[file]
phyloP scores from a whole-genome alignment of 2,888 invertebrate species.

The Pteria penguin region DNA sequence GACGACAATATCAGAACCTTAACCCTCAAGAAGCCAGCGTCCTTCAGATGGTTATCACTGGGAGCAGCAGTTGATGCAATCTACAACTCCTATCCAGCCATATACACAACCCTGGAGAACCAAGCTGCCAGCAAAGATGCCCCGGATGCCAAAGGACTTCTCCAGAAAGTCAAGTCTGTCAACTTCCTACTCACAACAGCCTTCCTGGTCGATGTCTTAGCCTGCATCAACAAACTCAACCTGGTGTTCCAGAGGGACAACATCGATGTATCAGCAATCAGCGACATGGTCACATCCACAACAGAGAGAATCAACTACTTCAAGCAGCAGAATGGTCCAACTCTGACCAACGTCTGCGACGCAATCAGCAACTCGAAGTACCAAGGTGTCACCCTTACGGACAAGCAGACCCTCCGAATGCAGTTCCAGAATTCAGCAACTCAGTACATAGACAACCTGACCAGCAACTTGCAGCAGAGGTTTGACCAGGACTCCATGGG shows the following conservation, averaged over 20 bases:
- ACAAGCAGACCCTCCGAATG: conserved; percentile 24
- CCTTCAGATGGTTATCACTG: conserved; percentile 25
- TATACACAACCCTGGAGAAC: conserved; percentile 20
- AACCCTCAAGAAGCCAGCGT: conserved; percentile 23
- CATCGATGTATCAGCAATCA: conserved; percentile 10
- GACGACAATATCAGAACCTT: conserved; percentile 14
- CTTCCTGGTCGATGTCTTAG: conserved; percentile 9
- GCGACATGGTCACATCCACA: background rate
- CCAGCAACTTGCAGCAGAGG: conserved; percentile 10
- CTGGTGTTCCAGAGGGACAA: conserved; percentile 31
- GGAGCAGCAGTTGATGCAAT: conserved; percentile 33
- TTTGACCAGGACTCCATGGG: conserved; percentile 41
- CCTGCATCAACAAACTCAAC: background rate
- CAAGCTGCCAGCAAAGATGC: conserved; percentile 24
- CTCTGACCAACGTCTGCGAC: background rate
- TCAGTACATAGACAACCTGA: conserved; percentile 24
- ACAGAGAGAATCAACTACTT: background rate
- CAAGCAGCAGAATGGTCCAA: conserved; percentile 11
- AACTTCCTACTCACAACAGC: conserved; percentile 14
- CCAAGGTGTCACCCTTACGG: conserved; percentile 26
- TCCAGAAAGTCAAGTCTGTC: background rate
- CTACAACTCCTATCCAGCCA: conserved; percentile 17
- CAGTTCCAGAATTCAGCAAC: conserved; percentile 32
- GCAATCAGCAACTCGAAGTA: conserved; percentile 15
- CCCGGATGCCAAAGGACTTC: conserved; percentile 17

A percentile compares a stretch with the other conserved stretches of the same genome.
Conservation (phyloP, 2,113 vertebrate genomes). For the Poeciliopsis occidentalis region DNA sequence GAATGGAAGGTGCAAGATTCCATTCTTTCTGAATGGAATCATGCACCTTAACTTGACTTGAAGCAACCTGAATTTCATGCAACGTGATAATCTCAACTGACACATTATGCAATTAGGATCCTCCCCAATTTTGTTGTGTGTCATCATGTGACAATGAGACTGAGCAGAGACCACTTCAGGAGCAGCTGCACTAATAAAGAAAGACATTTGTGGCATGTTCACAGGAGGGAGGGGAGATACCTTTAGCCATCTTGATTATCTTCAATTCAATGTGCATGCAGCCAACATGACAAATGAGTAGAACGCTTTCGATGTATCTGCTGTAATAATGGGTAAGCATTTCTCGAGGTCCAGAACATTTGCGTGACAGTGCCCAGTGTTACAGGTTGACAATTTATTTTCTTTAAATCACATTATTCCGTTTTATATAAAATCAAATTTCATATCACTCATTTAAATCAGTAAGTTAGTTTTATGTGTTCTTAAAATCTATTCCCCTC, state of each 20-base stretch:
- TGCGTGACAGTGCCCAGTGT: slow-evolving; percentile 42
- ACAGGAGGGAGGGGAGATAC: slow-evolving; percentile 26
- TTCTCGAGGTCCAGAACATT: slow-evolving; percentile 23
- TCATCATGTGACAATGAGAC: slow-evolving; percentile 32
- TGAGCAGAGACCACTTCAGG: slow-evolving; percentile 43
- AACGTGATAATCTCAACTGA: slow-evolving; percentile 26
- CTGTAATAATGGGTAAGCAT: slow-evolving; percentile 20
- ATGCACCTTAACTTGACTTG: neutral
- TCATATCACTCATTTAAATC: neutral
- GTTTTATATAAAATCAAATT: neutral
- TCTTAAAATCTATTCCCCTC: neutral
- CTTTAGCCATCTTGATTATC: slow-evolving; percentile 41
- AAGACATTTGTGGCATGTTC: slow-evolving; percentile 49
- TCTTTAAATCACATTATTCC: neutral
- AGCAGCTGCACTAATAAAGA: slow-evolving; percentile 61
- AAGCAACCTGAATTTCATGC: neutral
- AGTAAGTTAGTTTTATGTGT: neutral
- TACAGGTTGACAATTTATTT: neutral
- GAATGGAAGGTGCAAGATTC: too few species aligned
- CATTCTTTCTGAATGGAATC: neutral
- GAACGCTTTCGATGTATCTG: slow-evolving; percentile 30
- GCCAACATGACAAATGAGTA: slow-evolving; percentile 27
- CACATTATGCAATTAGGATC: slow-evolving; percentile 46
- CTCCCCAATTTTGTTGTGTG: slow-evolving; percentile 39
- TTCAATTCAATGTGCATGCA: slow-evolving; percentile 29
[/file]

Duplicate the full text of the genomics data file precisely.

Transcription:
phyloP scores from a whole-genome alignment of 2,888 invertebrate species.

The Pteria penguin region DNA sequence GACGACAATATCAGAACCTTAACCCTCAAGAAGCCAGCGTCCTTCAGATGGTTATCACTGGGAGCAGCAGTTGATGCAATCTACAACTCCTATCCAGCCATATACACAACCCTGGAGAACCAAGCTGCCAGCAAAGATGCCCCGGATGCCAAAGGACTTCTCCAGAAAGTCAAGTCTGTCAACTTCCTACTCACAACAGCCTTCCTGGTCGATGTCTTAGCCTGCATCAACAAACTCAACCTGGTGTTCCAGAGGGACAACATCGATGTATCAGCAATCAGCGACATGGTCACATCCACAACAGAGAGAATCAACTACTTCAAGCAGCAGAATGGTCCAACTCTGACCAACGTCTGCGACGCAATCAGCAACTCGAAGTACCAAGGTGTCACCCTTACGGACAAGCAGACCCTCCGAATGCAGTTCCAGAATTCAGCAACTCAGTACATAGACAACCTGACCAGCAACTTGCAGCAGAGGTTTGACCAGGACTCCATGGG shows the following conservation, averaged over 20 bases:
- ACAAGCAGACCCTCCGAATG: conserved; percentile 24
- CCTTCAGATGGTTATCACTG: conserved; percentile 25
- TATACACAACCCTGGAGAAC: conserved; percentile 20
- AACCCTCAAGAAGCCAGCGT: conserved; percentile 23
- CATCGATGTATCAGCAATCA: conserved; percentile 10
- GACGACAATATCAGAACCTT: conserved; percentile 14
- CTTCCTGGTCGATGTCTTAG: conserved; percentile 9
- GCGACATGGTCACATCCACA: background rate
- CCAGCAACTTGCAGCAGAGG: conserved; percentile 10
- CTGGTGTTCCAGAGGGACAA: conserved; percentile 31
- GGAGCAGCAGTTGATGCAAT: conserved; percentile 33
- TTTGACCAGGACTCCATGGG: conserved; percentile 41
- CCTGCATCAACAAACTCAAC: background rate
- CAAGCTGCCAGCAAAGATGC: conserved; percentile 24
- CTCTGACCAACGTCTGCGAC: background rate
- TCAGTACATAGACAACCTGA: conserved; percentile 24
- ACAGAGAGAATCAACTACTT: background rate
- CAAGCAGCAGAATGGTCCAA: conserved; percentile 11
- AACTTCCTACTCACAACAGC: conserved; percentile 14
- CCAAGGTGTCACCCTTACGG: conserved; percentile 26
- TCCAGAAAGTCAAGTCTGTC: background rate
- CTACAACTCCTATCCAGCCA: conserved; percentile 17
- CAGTTCCAGAATTCAGCAAC: conserved; percentile 32
- GCAATCAGCAACTCGAAGTA: conserved; percentile 15
- CCCGGATGCCAAAGGACTTC: conserved; percentile 17

A percentile compares a stretch with the other conserved stretches of the same genome.
Conservation (phyloP, 2,113 vertebrate genomes). For the Poeciliopsis occidentalis region DNA sequence GAATGGAAGGTGCAAGATTCCATTCTTTCTGAATGGAATCATGCACCTTAACTTGACTTGAAGCAACCTGAATTTCATGCAACGTGATAATCTCAACTGACACATTATGCAATTAGGATCCTCCCCAATTTTGTTGTGTGTCATCATGTGACAATGAGACTGAGCAGAGACCACTTCAGGAGCAGCTGCACTAATAAAGAAAGACATTTGTGGCATGTTCACAGGAGGGAGGGGAGATACCTTTAGCCATCTTGATTATCTTCAATTCAATGTGCATGCAGCCAACATGACAAATGAGTAGAACGCTTTCGATGTATCTGCTGTAATAATGGGTAAGCATTTCTCGAGGTCCAGAACATTTGCGTGACAGTGCCCAGTGTTACAGGTTGACAATTTATTTTCTTTAAATCACATTATTCCGTTTTATATAAAATCAAATTTCATATCACTCATTTAAATCAGTAAGTTAGTTTTATGTGTTCTTAAAATCTATTCCCCTC, state of each 20-base stretch:
- TGCGTGACAGTGCCCAGTGT: slow-evolving; percentile 42
- ACAGGAGGGAGGGGAGATAC: slow-evolving; percentile 26
- TTCTCGAGGTCCAGAACATT: slow-evolving; percentile 23
- TCATCATGTGACAATGAGAC: slow-evolving; percentile 32
- TGAGCAGAGACCACTTCAGG: slow-evolving; percentile 43
- AACGTGATAATCTCAACTGA: slow-evolving; percentile 26
- CTGTAATAATGGGTAAGCAT: slow-evolving; percentile 20
- ATGCACCTTAACTTGACTTG: neutral
- TCATATCACTCATTTAAATC: neutral
- GTTTTATATAAAATCAAATT: neutral
- TCTTAAAATCTATTCCCCTC: neutral
- CTTTAGCCATCTTGATTATC: slow-evolving; percentile 41
- AAGACATTTGTGGCATGTTC: slow-evolving; percentile 49
- TCTTTAAATCACATTATTCC: neutral
- AGCAGCTGCACTAATAAAGA: slow-evolving; percentile 61
- AAGCAACCTGAATTTCATGC: neutral
- AGTAAGTTAGTTTTATGTGT: neutral
- TACAGGTTGACAATTTATTT: neutral
- GAATGGAAGGTGCAAGATTC: too few species aligned
- CATTCTTTCTGAATGGAATC: neutral
- GAACGCTTTCGATGTATCTG: slow-evolving; percentile 30
- GCCAACATGACAAATGAGTA: slow-evolving; percentile 27
- CACATTATGCAATTAGGATC: slow-evolving; percentile 46
- CTCCCCAATTTTGTTGTGTG: slow-evolving; percentile 39
- TTCAATTCAATGTGCATGCA: slow-evolving; percentile 29